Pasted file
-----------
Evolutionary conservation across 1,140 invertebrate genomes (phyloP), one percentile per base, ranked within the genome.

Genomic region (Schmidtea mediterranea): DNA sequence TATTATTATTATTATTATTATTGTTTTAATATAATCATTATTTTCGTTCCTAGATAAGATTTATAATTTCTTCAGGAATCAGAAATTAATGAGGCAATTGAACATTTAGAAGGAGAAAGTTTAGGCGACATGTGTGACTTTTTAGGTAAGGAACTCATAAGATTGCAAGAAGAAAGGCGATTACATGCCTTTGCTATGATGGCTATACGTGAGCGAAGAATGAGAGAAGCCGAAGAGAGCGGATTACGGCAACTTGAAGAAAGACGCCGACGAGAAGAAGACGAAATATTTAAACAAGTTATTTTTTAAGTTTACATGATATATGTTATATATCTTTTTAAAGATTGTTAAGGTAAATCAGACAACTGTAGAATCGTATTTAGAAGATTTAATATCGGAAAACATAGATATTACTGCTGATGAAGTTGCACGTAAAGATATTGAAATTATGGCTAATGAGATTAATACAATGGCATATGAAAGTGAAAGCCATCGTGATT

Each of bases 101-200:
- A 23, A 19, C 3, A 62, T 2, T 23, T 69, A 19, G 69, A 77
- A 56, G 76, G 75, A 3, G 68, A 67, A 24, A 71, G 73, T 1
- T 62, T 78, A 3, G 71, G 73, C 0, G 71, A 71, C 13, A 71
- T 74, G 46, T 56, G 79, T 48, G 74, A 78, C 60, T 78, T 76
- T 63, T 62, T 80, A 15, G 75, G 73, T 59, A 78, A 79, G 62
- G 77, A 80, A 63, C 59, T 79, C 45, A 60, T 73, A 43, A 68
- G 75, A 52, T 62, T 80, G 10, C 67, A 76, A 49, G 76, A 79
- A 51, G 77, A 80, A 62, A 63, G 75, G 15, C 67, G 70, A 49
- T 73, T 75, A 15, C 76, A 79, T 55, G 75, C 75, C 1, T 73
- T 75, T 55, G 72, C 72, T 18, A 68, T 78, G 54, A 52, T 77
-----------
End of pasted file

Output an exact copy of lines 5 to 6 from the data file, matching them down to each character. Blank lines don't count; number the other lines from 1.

- A 56, G 76, G 75, A 3, G 68, A 67, A 24, A 71, G 73, T 1
- T 62, T 78, A 3, G 71, G 73, C 0, G 71, A 71, C 13, A 71